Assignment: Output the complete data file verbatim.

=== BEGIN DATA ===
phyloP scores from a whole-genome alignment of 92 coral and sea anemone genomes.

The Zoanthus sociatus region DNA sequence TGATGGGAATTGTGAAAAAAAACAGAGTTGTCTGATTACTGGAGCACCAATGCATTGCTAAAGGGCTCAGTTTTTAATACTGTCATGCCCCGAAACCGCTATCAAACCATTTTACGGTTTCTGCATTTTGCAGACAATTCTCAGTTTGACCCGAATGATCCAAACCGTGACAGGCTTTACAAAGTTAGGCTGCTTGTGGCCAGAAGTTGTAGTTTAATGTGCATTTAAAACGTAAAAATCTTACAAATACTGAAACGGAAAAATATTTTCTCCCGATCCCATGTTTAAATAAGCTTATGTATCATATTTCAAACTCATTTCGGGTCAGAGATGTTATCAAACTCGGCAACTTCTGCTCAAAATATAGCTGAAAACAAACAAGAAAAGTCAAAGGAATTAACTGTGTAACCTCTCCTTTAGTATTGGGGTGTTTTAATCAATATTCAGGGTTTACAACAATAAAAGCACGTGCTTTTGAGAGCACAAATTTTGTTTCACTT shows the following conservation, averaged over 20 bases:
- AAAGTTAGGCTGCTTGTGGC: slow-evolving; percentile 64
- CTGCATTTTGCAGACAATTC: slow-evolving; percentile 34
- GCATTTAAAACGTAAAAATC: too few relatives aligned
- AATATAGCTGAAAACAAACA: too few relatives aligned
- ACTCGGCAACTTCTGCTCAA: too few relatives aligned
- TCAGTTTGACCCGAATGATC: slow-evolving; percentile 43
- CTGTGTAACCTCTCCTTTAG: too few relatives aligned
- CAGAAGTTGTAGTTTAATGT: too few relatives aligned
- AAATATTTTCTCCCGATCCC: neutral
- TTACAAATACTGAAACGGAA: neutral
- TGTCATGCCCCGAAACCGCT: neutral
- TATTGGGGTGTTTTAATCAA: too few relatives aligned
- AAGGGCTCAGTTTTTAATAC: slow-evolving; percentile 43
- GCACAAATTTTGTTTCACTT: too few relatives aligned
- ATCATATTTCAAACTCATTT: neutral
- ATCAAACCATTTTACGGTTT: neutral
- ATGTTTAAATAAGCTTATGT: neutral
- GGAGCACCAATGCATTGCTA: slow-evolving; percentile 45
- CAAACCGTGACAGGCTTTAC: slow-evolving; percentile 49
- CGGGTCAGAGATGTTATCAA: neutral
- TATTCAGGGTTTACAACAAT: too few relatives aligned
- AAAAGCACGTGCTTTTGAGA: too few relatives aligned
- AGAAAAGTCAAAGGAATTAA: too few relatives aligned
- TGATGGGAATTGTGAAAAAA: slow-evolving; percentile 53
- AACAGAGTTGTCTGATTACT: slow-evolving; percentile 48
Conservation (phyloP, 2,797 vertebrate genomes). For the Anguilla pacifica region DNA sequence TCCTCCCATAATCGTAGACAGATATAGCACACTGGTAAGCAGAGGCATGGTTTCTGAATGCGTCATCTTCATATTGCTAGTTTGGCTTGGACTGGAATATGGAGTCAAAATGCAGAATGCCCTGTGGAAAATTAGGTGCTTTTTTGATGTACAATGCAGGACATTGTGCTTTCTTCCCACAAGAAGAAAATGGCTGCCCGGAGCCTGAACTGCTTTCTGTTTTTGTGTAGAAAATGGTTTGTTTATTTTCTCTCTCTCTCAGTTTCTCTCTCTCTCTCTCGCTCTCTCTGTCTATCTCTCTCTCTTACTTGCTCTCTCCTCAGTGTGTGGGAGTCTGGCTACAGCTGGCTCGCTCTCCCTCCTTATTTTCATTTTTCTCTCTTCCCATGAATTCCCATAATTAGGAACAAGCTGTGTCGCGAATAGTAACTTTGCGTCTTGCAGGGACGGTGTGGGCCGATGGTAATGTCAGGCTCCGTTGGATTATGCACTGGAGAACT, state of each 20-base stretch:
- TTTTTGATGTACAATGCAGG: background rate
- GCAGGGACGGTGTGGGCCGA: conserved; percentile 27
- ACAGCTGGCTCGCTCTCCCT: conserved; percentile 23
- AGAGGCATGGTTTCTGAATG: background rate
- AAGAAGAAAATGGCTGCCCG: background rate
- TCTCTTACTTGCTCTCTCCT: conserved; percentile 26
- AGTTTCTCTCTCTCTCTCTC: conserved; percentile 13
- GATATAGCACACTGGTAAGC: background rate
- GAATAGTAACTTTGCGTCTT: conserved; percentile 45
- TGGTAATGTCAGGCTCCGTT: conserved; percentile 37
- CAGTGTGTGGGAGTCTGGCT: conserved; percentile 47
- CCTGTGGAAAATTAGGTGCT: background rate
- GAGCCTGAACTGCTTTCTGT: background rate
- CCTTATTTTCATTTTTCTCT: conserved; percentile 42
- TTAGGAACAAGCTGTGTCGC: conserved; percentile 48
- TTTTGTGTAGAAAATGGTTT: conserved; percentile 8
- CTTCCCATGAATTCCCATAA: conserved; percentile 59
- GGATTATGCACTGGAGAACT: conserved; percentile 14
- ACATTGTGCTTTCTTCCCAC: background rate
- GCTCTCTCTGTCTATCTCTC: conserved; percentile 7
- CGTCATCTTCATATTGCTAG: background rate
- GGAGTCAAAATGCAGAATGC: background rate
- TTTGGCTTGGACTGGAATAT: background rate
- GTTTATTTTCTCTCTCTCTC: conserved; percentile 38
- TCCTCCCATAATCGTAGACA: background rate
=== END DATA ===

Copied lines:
phyloP scores from a whole-genome alignment of 92 coral and sea anemone genomes.

The Zoanthus sociatus region DNA sequence TGATGGGAATTGTGAAAAAAAACAGAGTTGTCTGATTACTGGAGCACCAATGCATTGCTAAAGGGCTCAGTTTTTAATACTGTCATGCCCCGAAACCGCTATCAAACCATTTTACGGTTTCTGCATTTTGCAGACAATTCTCAGTTTGACCCGAATGATCCAAACCGTGACAGGCTTTACAAAGTTAGGCTGCTTGTGGCCAGAAGTTGTAGTTTAATGTGCATTTAAAACGTAAAAATCTTACAAATACTGAAACGGAAAAATATTTTCTCCCGATCCCATGTTTAAATAAGCTTATGTATCATATTTCAAACTCATTTCGGGTCAGAGATGTTATCAAACTCGGCAACTTCTGCTCAAAATATAGCTGAAAACAAACAAGAAAAGTCAAAGGAATTAACTGTGTAACCTCTCCTTTAGTATTGGGGTGTTTTAATCAATATTCAGGGTTTACAACAATAAAAGCACGTGCTTTTGAGAGCACAAATTTTGTTTCACTT shows the following conservation, averaged over 20 bases:
- AAAGTTAGGCTGCTTGTGGC: slow-evolving; percentile 64
- CTGCATTTTGCAGACAATTC: slow-evolving; percentile 34
- GCATTTAAAACGTAAAAATC: too few relatives aligned
- AATATAGCTGAAAACAAACA: too few relatives aligned
- ACTCGGCAACTTCTGCTCAA: too few relatives aligned
- TCAGTTTGACCCGAATGATC: slow-evolving; percentile 43
- CTGTGTAACCTCTCCTTTAG: too few relatives aligned
- CAGAAGTTGTAGTTTAATGT: too few relatives aligned
- AAATATTTTCTCCCGATCCC: neutral
- TTACAAATACTGAAACGGAA: neutral
- TGTCATGCCCCGAAACCGCT: neutral
- TATTGGGGTGTTTTAATCAA: too few relatives aligned
- AAGGGCTCAGTTTTTAATAC: slow-evolving; percentile 43
- GCACAAATTTTGTTTCACTT: too few relatives aligned
- ATCATATTTCAAACTCATTT: neutral
- ATCAAACCATTTTACGGTTT: neutral
- ATGTTTAAATAAGCTTATGT: neutral
- GGAGCACCAATGCATTGCTA: slow-evolving; percentile 45
- CAAACCGTGACAGGCTTTAC: slow-evolving; percentile 49
- CGGGTCAGAGATGTTATCAA: neutral
- TATTCAGGGTTTACAACAAT: too few relatives aligned
- AAAAGCACGTGCTTTTGAGA: too few relatives aligned
- AGAAAAGTCAAAGGAATTAA: too few relatives aligned
- TGATGGGAATTGTGAAAAAA: slow-evolving; percentile 53
- AACAGAGTTGTCTGATTACT: slow-evolving; percentile 48
Conservation (phyloP, 2,797 vertebrate genomes). For the Anguilla pacifica region DNA sequence TCCTCCCATAATCGTAGACAGATATAGCACACTGGTAAGCAGAGGCATGGTTTCTGAATGCGTCATCTTCATATTGCTAGTTTGGCTTGGACTGGAATATGGAGTCAAAATGCAGAATGCCCTGTGGAAAATTAGGTGCTTTTTTGATGTACAATGCAGGACATTGTGCTTTCTTCCCACAAGAAGAAAATGGCTGCCCGGAGCCTGAACTGCTTTCTGTTTTTGTGTAGAAAATGGTTTGTTTATTTTCTCTCTCTCTCAGTTTCTCTCTCTCTCTCTCGCTCTCTCTGTCTATCTCTCTCTCTTACTTGCTCTCTCCTCAGTGTGTGGGAGTCTGGCTACAGCTGGCTCGCTCTCCCTCCTTATTTTCATTTTTCTCTCTTCCCATGAATTCCCATAATTAGGAACAAGCTGTGTCGCGAATAGTAACTTTGCGTCTTGCAGGGACGGTGTGGGCCGATGGTAATGTCAGGCTCCGTTGGATTATGCACTGGAGAACT, state of each 20-base stretch:
- TTTTTGATGTACAATGCAGG: background rate
- GCAGGGACGGTGTGGGCCGA: conserved; percentile 27
- ACAGCTGGCTCGCTCTCCCT: conserved; percentile 23
- AGAGGCATGGTTTCTGAATG: background rate
- AAGAAGAAAATGGCTGCCCG: background rate
- TCTCTTACTTGCTCTCTCCT: conserved; percentile 26
- AGTTTCTCTCTCTCTCTCTC: conserved; percentile 13
- GATATAGCACACTGGTAAGC: background rate
- GAATAGTAACTTTGCGTCTT: conserved; percentile 45
- TGGTAATGTCAGGCTCCGTT: conserved; percentile 37
- CAGTGTGTGGGAGTCTGGCT: conserved; percentile 47
- CCTGTGGAAAATTAGGTGCT: background rate
- GAGCCTGAACTGCTTTCTGT: background rate
- CCTTATTTTCATTTTTCTCT: conserved; percentile 42
- TTAGGAACAAGCTGTGTCGC: conserved; percentile 48
- TTTTGTGTAGAAAATGGTTT: conserved; percentile 8
- CTTCCCATGAATTCCCATAA: conserved; percentile 59
- GGATTATGCACTGGAGAACT: conserved; percentile 14
- ACATTGTGCTTTCTTCCCAC: background rate
- GCTCTCTCTGTCTATCTCTC: conserved; percentile 7
- CGTCATCTTCATATTGCTAG: background rate
- GGAGTCAAAATGCAGAATGC: background rate
- TTTGGCTTGGACTGGAATAT: background rate
- GTTTATTTTCTCTCTCTCTC: conserved; percentile 38
- TCCTCCCATAATCGTAGACA: background rate